At this point, given the strength of the uptrend and the fact that Gold buyers are clearly focused on the bigger picture of money printing and the growing risk of hyperstagflation, we need to focus on support levels for dips and assume they will hold until broken. A strategy of buying the dip near these levels by adding a position and placing a stop below each support level or simply averaging in given the long-term outlook makes sense in this environment, but how you invest in this bull market is up to you.
Technical indicators remain extreme overbought, sentiment is still euphoric, and the banks remain significantly short. That said, we must respect the trend until the trend is broken and focus on the support levels that, if broken, suggest a change in trend. At the risk of stating the obvious, unless they are broken, they are buying opportunities.
Only a break of 1670 followed by a lower high <1975 suggests a major trend change. This is highly unlikely at present and only increases in probability if we break 1750, imho. At the same time, the risk remains that Gold goes sideways to down over the next couple of months and corrects the extremities outlined above, but beyond that, I am only looking up to even higher highs. This is buy-the-dip bull market, imho.
A few quick words on the DXY and real yields given their near perfect inverse correlations to Gold and that the currency and bond markets make Gold look like a rain drop in the ocean.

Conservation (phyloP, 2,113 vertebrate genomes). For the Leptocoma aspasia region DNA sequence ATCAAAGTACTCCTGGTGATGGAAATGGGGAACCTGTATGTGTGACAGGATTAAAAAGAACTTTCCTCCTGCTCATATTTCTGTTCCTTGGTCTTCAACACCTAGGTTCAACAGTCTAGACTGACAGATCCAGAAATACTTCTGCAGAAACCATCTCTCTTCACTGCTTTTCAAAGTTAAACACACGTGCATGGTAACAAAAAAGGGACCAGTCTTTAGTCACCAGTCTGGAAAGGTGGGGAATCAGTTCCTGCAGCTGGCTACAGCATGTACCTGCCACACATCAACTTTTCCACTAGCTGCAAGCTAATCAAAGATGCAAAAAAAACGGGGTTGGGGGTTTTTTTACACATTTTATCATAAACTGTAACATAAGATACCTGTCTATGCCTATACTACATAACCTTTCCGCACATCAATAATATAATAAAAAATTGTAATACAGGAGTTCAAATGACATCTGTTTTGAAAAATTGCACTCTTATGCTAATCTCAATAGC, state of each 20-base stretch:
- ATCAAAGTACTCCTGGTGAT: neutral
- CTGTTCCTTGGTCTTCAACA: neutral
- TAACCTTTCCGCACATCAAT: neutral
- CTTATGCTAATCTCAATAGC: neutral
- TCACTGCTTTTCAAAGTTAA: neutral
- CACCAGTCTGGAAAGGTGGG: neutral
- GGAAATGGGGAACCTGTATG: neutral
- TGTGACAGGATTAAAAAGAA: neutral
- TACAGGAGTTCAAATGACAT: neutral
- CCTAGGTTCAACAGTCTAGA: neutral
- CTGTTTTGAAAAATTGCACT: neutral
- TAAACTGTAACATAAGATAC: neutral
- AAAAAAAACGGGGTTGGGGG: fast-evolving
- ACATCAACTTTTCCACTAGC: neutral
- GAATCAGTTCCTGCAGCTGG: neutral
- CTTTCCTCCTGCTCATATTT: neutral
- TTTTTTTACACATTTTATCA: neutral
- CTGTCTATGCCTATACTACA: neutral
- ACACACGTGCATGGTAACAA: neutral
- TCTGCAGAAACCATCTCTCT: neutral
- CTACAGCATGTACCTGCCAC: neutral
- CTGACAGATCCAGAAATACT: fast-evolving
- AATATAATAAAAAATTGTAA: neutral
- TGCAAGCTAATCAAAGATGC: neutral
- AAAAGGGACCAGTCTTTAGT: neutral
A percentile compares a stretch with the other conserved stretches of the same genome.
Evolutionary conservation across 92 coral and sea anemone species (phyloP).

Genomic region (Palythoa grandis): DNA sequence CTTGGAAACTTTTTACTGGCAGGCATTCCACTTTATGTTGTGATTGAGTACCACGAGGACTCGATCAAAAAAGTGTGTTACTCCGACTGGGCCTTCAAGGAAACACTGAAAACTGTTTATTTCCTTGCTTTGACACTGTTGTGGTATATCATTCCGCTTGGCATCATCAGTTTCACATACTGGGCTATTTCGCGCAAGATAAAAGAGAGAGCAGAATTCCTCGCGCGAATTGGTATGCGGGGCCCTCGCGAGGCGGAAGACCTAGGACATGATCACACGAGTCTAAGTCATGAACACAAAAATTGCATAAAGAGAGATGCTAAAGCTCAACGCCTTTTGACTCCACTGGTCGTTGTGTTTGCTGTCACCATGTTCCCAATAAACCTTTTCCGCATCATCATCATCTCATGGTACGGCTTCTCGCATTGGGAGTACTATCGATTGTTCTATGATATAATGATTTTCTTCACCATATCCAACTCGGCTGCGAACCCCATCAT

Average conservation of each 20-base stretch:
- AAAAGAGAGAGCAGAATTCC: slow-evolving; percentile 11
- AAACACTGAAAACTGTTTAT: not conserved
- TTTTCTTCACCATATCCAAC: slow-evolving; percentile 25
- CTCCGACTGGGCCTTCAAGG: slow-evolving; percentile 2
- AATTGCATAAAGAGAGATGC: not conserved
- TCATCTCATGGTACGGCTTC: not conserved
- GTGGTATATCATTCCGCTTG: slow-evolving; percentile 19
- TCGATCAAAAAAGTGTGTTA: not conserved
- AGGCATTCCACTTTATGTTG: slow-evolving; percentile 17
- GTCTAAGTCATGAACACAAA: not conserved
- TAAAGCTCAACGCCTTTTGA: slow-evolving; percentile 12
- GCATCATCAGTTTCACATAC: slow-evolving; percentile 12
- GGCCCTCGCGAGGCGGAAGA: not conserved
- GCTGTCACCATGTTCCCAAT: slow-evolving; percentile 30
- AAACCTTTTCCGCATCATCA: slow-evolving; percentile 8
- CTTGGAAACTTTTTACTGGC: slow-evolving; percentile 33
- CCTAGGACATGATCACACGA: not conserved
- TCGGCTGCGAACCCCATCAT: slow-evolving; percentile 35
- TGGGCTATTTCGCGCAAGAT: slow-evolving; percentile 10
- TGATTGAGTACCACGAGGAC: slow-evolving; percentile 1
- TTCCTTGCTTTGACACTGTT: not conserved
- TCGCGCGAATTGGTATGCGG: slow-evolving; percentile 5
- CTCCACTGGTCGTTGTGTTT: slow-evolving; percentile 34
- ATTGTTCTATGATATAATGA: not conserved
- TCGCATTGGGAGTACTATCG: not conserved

However you want to count this move down in DXY and whether or not we have completed 5 waves down in wave 3 or C, we’re due a bounce in the dollar here, imho. If the correlations hold and the dollar does get a decent bounce, this will weigh on Gold and Silver “in the short-term”.
My view for years has been that the Fed print dollars on steroids to support stocks and cap bond yields and that the dollar would be the sacrificial lamb. Even though I foresee a bounce next, I expect the dollar to continue falling thereafter to lower lows. This means that beyond the very short term, Gold and Silver are going much higher, imho.
The price of Treasury Inflation Protected Securities, or “TIPS”, are the inverse of real yields. As TIPS rise, real yields fall. TIPS are near perfectly correlated to Gold and real yields are near perfectly inverse correlated to Gold.
The charts below show TIPS hitting new highs and real yields hitting new lows. The 5-year real yield has fallen to -1.2%, a gift for Gold.